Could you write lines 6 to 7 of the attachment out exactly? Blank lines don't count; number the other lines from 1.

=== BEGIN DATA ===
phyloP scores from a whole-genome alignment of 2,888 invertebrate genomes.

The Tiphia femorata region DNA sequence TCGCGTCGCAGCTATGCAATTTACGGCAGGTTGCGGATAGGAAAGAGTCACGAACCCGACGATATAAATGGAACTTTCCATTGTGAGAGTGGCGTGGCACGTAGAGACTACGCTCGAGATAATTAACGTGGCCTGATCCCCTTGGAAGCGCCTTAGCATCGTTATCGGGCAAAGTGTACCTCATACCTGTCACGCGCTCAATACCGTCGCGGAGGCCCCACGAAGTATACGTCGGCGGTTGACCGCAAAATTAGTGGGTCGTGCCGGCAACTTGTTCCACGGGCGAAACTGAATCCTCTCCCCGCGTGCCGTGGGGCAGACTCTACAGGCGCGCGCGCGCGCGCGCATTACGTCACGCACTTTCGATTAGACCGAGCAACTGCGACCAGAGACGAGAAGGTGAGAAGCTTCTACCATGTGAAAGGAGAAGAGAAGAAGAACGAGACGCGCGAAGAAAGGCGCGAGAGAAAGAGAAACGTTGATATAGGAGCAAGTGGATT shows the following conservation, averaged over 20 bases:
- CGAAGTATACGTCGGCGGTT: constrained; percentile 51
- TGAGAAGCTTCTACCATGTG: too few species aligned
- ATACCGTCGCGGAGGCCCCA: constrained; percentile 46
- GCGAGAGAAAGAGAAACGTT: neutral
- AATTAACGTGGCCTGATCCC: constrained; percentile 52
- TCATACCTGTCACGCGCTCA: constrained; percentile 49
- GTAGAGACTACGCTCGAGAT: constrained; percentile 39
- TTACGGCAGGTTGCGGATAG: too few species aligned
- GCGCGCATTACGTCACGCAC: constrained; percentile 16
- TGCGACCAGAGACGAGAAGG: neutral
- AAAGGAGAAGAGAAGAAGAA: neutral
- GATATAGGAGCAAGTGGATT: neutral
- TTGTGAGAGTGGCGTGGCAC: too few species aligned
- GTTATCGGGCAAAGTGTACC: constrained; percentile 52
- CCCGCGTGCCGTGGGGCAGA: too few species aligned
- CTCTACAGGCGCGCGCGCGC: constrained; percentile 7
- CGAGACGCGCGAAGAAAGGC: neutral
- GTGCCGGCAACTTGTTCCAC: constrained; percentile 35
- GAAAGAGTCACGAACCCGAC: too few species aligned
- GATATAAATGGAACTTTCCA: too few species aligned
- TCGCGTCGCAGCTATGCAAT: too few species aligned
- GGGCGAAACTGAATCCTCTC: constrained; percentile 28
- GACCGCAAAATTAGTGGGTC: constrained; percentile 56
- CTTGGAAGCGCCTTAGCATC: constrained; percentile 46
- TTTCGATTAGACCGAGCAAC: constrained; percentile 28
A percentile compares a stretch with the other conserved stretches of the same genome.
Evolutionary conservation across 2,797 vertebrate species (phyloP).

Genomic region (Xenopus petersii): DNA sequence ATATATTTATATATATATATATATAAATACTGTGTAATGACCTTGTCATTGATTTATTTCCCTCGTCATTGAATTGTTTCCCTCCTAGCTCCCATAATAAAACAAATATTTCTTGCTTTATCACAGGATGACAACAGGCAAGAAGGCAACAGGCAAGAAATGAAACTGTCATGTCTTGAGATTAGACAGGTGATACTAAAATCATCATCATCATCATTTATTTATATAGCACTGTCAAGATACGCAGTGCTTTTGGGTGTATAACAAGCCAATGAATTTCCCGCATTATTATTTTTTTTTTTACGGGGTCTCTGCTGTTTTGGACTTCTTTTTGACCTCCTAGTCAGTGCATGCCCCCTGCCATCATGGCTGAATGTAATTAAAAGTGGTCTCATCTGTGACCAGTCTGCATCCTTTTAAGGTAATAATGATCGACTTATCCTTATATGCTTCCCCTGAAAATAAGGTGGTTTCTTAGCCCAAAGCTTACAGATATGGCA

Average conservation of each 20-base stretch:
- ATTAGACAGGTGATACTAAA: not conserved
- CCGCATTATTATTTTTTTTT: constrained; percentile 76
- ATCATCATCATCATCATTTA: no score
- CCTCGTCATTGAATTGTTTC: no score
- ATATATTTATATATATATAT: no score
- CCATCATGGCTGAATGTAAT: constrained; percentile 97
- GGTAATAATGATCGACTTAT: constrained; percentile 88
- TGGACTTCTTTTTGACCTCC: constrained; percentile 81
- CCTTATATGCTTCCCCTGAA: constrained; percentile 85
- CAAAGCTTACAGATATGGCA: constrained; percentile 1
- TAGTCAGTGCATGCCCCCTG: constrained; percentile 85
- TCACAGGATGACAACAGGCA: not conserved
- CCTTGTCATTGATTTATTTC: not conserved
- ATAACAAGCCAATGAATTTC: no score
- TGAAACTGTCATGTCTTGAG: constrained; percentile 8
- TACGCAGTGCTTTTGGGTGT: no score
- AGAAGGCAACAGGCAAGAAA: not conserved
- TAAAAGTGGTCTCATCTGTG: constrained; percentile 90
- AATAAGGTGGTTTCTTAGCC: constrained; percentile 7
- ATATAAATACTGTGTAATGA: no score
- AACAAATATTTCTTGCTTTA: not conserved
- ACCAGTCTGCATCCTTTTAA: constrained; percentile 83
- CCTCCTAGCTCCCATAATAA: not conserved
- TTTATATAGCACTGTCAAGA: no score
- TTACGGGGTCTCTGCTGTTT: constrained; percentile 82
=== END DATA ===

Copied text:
- GCGAGAGAAAGAGAAACGTT: neutral
- AATTAACGTGGCCTGATCCC: constrained; percentile 52